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Expression Builder

The expression builder API is designed to allow programmatic generation of queries. It mimics the API of other well known builder domains, such as SQL. It additionally escapes all user input and makes sure you don’t accidentally introduce query injections. While the query API of Solr or ElasticSearch is read only and injections will not lead to data destruction, you could still leak private information (such as products not yet published).

Simple queries

Constructing simple queries is quite easy. Given that you have configured a default search field or pass one with the query, all you need to do is to call the eq() method. Let’s construct a simple query that consists of a single phrase "this is my search term".

$query = $eb->eq('this is my search term');

Next step might be to limit those searches to a specific field (myField:"this is my search term").

$query = $eb->field('myField', $eb->eq('this is my search term'));

A popular use case is to fall back on everything. To support that, expression builder has an all() method that returns a *:* if all values passed to it are empty. $query1 will contain field:"value" while $query2 contain *:*.

$query1 = $eb->all($eb->field('field', $eb->eq('value')));
$query2 = $eb->all($eb->field('field', $eb->eq(null)));

Note: the expression builder API generally assumes null to be an empty query.

Requiring and prohibiting expressions

To create queries that require a certain condition to be true, we need to add a plus sign (+) in front of it. Let’s create a query in the form of +field:"search term".

$eb->req($eb->field('field', $eb->eq('search term')));

Let’s negate that expression and make sure we only get documents where "search term" is not present (-field:"search term").

$eb->prhb($eb->field('field', $eb->eq('search term')));

If we need to require/prohibit based on dynamic input, we can also use the bool() function. Passing true as an operator will require, passing false will prohibit an expression.

$eb->bool($eb->field('field', $eb->eq('search term')), true);
$eb->bool($eb->field('field', $eb->eq('search term')), false);

Constructing range queries

Another powerful feature of Solr is range queries. You can search between numbers, letters and dates. Let’s start with a simple numeric range query to get only products with ratings between 5 and 10 (rating:[5 TO 10]).

$eb->field('rating', $eb->range(5, 10));

If we want to use an open upper bound (rating:[5 TO *]), we can do that as well:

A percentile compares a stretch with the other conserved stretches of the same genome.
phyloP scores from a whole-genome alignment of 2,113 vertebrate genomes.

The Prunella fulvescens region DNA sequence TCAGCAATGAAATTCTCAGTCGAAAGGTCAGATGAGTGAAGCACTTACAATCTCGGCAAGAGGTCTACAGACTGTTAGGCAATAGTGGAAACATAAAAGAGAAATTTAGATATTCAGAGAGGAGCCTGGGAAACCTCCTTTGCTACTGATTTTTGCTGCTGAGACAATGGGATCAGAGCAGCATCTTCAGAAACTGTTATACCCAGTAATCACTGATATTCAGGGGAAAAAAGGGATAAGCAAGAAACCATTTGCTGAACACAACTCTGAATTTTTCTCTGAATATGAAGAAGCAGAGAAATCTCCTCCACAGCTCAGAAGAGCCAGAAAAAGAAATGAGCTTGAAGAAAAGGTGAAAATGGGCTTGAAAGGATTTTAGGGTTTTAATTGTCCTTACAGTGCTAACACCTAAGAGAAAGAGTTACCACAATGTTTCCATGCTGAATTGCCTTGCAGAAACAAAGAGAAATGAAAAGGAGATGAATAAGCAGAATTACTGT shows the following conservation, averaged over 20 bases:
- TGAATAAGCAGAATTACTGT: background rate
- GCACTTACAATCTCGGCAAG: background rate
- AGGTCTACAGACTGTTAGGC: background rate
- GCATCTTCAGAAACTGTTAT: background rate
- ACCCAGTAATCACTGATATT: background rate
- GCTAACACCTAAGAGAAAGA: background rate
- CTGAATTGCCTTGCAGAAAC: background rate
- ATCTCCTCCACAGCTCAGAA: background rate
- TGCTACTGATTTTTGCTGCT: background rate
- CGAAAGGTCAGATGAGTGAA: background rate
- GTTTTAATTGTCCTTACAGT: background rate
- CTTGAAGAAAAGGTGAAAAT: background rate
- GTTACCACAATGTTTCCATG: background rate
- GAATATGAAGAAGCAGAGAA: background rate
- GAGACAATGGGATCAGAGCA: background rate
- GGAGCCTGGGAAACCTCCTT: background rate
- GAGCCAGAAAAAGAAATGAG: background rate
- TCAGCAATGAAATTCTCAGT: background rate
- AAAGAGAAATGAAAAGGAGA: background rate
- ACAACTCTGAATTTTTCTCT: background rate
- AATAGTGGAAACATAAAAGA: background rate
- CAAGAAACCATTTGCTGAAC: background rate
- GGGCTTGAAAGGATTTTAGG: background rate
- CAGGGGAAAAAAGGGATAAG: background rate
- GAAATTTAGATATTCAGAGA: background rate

$eb->field('rating', $eb->range(5, null));

[ is used to define implicit ranges, '{' is used for explicit ranges. We can either use btwnRange() or pass false as a third parameter to range() (rating:{5 TO 10}).

$eb->field('rating', $eb->btwnRange(5, 10));

We promised date ranges, let’s create a query that searches for products from 2012 (publishedOn:[2012-01-01T00:00:00Z TO 2012-12-31T23:59:56]).

$eb->field('publishedOn', $eb->dateRange(new DateTime('2012-01-01 00:00:00'), new DateTime('2012-12-31 23:59:59')));

Grouping

Grouping is a powerful feature of Lucene’s search syntax. Let’s search for a list of product names (productName:("vinyl" "minidisc" "compact disc")).

$eb->field('productName', $eb->grp('vinyl', 'minidisc', 'compact disc'));

The query above relies on the default operator (either "OR" or "AND"). To explicitly set one, we simply pass a grouping parameter as a last parameter to grp() to create this query: `productName:("vinyl" OR "minidisc" OR "compact disc").

$eb->field('productName', $eb->grp('vinyl', 'minidisc', 'compact disc', GroupExpression::TYPE_OR));

Shortcuts for using grouping with "OR" or "AND" operators.

$eb->field('productName', $eb->orX('vinyl', 'minidisc', 'compact disc'));
$eb->field('productName', $eb->andX('vinyl', 'minidisc', 'compact disc'));

Wildcards and proximity searches

Wildcard searches come in two different forms: * for anything or ? for a single character. To create a query products starting with "ab": productName:ab*.

$eb->field('productName', $eb->wild('ab', '*'));

To search for all product names starting with "ab" and a single character afterwords: productName:ab?.

$eb->field('productName', $eb->wild('ab'));
// Same as
$eb->field('productName', $eb->wild('ab', '?'));

We can also search for all products where the description contains "vinyl" and "minidisc" but only in a distance of ten words: description:"vinyl minidisc"~10.

$eb->field('description', $eb->prx("vinyl", "minidisc", 10));

Compositing multiple queries

To combined multiple queries, we can use comp(). Additionally, we can specify an operator ("OR" or "AND"). Let’s construct a query searching searching for all products that contain "vinyl" in name and description (productName:"vinyl" description:"vinyl").

$eb->comp($eb->field('productName', $eb->eq('vinyl')), $eb->field('description', $eb->eq('vinyl')));

Let’s specify an explicit "OR": productName:"vinyl" OR description:"vinyl".

$eb->comp(
    $eb->field('productName', $eb->eq('vinyl')),
    $eb->field('description', $eb->eq('vinyl')),
    CompositeExpression::TYPE_OR
);

Esoteric: functions and local params

Solr also allows function queries. This is a rather esoteric feature, but we can create that as well. There query we want to create, looks like this: _val_:"product(2,2)".

$eb->field('_val_', $eb->phrase($eb->func('product', [2, 2])));

Another esoteric Solr feature is local params, a way to specify query parser dependencies. Let’s force the dismax query parser, that is designed to handle user inputs: {!dismax v="query string"}.

$eb->localParams('dismax', ['v' => 'query string']);

Another way, just specifying the local params and passing a query afterwards: {!dismax}"query string".

$eb->localParam('dismax', 'query string');